Court of Criminal Appeals of Tennessee, Knoxville
CHARLES E. WAGNER
STATE OF TENNESSEE
Assigned on Briefs November 16, 2016
from the Criminal Court for Knox County No. 104551 Steven W.
Petitioner, Charles E. Wagner, appeals the Knox County
Criminal Court's denial of his petition for
post-conviction relief from his 2011 convictions for
especially aggravated kidnapping, aggravated kidnapping,
kidnapping, aggravated assault, assault, aggravated criminal
trespass, and false imprisonment and his effective
nineteen-year sentence. The Petitioner contends that he
received the ineffective assistance of counsel. We affirm the
judgment of the post-conviction court.
R. App. P. 3 Appeal as of Right; Judgment of the Criminal
M. Jeffress, Knoxville, Tennessee, for the appellant, Charles
Herbert H. Slatery III, Attorney General and Reporter;
Courtney N. Orr, Assistant Attorney General; Charme P. Allen,
District Attorney General; and TaKisha Fitzgerald, Assistant
District Attorney General, for the appellee, State of
H. Montgomery, Jr., J., delivered the opinion of the court,
in which D. Kelly Thomas, Jr., and Timothy L. Easter, JJ.,
H. MONTGOMERY, JR., JUDGE
case arises from three incidents involving the Petitioner,
Sylvia Wagner, who was the Petitioner's then-estranged
wife, and William Hardy, who was Ms. Wagner's boyfriend
at the time of the offenses. An incident on July 14, 2008,
resulted in the Petitioner's pleading guilty to
assaulting Mr. Hardy. An incident on July 17, 2008, resulted
in the Petitioner's being charged with the aggravated
burglary of Mr. Hardy's home. An incident on August 4,
2008, resulted in the Petitioner's being charged with
three counts of aggravated assault against Mr. Hardy, four
counts of the especially aggravated kidnapping of Ms. Wagner,
and four counts of the aggravated kidnapping of Ms. Wagner.
See State v. Charles Edward Wagner, No.
E2012-01144-CCA-R3-CD, 2014 WL 60971, at *1 (Tenn. Crim. App.
Jan. 8, 2014), perm. app. denied (Tenn. Sept. 19,
2014). The Petitioner was ultimately convicted and appealed
his convictions, and this court affirmed the convictions and
summarized the facts of the case as follows:
The State's first witness [at the trial] was Michael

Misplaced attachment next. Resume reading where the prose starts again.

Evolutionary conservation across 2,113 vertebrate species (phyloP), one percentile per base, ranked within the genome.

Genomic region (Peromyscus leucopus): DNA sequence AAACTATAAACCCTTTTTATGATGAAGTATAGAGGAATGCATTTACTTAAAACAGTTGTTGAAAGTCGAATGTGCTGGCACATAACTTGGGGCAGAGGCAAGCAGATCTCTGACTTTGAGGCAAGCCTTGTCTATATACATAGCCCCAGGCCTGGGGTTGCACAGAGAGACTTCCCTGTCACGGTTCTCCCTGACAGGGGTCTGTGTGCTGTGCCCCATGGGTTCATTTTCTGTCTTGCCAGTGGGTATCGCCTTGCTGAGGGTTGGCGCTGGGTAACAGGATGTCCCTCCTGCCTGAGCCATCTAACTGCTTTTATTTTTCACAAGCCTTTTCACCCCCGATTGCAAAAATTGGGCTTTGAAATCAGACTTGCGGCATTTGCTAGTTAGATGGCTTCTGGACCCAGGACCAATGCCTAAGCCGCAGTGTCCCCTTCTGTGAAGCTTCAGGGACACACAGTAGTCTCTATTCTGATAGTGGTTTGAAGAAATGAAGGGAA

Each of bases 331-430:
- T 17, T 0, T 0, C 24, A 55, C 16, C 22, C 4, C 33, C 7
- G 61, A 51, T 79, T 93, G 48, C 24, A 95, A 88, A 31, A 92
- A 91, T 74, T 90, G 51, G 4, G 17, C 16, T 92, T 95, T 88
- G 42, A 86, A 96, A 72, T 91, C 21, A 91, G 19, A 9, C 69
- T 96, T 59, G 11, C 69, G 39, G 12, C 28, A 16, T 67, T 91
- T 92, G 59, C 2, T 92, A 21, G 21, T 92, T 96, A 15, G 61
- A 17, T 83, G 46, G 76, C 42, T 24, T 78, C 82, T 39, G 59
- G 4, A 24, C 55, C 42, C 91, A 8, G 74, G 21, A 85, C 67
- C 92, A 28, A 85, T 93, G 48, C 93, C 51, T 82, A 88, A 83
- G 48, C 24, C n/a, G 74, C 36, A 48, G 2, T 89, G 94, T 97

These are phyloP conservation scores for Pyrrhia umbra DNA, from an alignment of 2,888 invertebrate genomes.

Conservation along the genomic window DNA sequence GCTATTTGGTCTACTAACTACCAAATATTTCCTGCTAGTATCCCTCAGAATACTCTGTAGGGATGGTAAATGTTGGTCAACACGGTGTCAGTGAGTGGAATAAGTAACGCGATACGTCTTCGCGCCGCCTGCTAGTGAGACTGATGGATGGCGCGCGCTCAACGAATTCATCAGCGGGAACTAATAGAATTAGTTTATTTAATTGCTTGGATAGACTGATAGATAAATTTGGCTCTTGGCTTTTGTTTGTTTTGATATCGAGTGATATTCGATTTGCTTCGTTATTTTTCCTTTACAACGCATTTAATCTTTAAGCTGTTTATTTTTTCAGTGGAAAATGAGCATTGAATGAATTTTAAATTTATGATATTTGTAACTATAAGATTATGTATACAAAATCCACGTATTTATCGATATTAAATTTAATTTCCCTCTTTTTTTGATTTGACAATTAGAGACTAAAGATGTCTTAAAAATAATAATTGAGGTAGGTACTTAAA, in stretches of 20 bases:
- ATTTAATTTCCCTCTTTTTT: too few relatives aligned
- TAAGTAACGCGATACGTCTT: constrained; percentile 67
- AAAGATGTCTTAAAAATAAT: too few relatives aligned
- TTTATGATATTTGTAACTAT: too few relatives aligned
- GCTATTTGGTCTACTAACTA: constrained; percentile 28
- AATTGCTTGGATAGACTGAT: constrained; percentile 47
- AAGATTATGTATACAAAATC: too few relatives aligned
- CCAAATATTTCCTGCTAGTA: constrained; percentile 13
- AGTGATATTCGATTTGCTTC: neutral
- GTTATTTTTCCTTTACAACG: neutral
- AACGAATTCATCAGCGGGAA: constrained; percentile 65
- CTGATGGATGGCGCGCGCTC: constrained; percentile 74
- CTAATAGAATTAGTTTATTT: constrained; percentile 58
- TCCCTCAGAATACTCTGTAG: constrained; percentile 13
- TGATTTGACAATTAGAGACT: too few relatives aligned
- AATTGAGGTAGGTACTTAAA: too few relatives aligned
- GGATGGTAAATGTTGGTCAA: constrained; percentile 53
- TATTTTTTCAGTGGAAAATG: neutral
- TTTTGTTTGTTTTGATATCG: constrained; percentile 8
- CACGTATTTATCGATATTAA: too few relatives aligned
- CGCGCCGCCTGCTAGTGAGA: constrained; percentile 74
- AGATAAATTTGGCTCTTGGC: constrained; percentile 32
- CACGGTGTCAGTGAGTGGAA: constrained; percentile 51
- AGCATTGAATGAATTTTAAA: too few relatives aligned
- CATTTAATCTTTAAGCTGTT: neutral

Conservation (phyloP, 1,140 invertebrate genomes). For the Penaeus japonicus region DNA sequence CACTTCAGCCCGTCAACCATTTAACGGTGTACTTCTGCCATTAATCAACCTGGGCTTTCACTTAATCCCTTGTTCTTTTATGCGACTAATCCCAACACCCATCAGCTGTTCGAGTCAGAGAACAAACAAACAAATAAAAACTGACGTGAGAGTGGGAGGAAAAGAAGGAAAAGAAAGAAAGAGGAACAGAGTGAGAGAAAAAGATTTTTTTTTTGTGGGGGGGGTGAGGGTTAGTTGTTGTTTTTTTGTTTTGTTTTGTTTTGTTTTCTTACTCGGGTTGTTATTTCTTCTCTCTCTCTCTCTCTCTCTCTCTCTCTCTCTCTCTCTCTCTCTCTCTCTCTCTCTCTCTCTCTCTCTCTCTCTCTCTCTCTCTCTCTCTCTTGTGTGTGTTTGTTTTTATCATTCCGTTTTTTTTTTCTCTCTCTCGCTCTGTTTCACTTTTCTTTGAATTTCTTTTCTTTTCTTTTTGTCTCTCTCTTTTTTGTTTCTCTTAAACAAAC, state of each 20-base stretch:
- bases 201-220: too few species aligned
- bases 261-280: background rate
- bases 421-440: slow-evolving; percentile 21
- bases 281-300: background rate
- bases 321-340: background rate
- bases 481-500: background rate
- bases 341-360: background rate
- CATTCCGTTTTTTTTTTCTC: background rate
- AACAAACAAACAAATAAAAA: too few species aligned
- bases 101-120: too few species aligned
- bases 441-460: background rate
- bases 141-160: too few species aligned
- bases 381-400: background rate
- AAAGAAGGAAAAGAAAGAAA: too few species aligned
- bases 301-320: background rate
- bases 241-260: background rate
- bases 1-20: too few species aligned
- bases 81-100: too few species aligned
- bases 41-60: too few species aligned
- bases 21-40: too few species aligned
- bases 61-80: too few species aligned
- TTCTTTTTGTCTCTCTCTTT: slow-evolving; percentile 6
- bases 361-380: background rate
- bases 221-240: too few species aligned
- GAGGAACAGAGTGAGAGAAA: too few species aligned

Mays, the 9-1-1 records manager. Through Mr. Mays, the State
introduced recordings of one 9-1-1 call placed on July 14,
2008; one call placed on July 17, 2008; and five calls placed
on August 4, 2008.
Ed Johnson, an officer with the Knoxville Police Department
forensic unit, . . . responded to the scene at West High
School and photographed various pieces of evidence that were
arranged on the hood of a Ford van. The items included: a
cellular telephone, gloves, a mask, an identification card, a
wallet, a knife, a flashlight, a [Taser], a camera, and a
stick. He also took photographs of Ms. Wagner at the
University of Tennessee Medical Center.
. . . .
. . . On August 4, 2008, [Jason] Ware left his home to drive
to a grocery store. As he was driving, he observed a man
later identified as appellant "forcibly" taking a
female across the street. Mr. Ware described that appellant
held the victim, later identified as Ms. Wagner, in a
"headlock" and was walking with a stick in his
other hand. Appellant was wearing dark-colored clothing, and
it appeared to Mr. Ware that appellant and Ms. Wagner were
emerging from someone's yard and not walking along the
street. Mr. Ware dialed 9-1-1 and turned his vehicle around.
As Mr. Ware approached the scene again, he entered the
parking lot of West High School and shined his headlights on
appellant as he was attempting to force Ms. Wagner into his
van. Another truck pulled beside Mr. Ware and positioned
itself similarly. They waited for the police to arrive and
departed shortly after their arrival. Mr. Ware described the
van as a "custom" van that was gold, tan, brown, or
cream in color.
Mr. Ware confirmed that he discerned the scene to be an
"aggressive situation" and that Ms. Wagner was
being dragged or pulled. He stated, "[Appellant] was
putting this woman into his vehicle forcibly."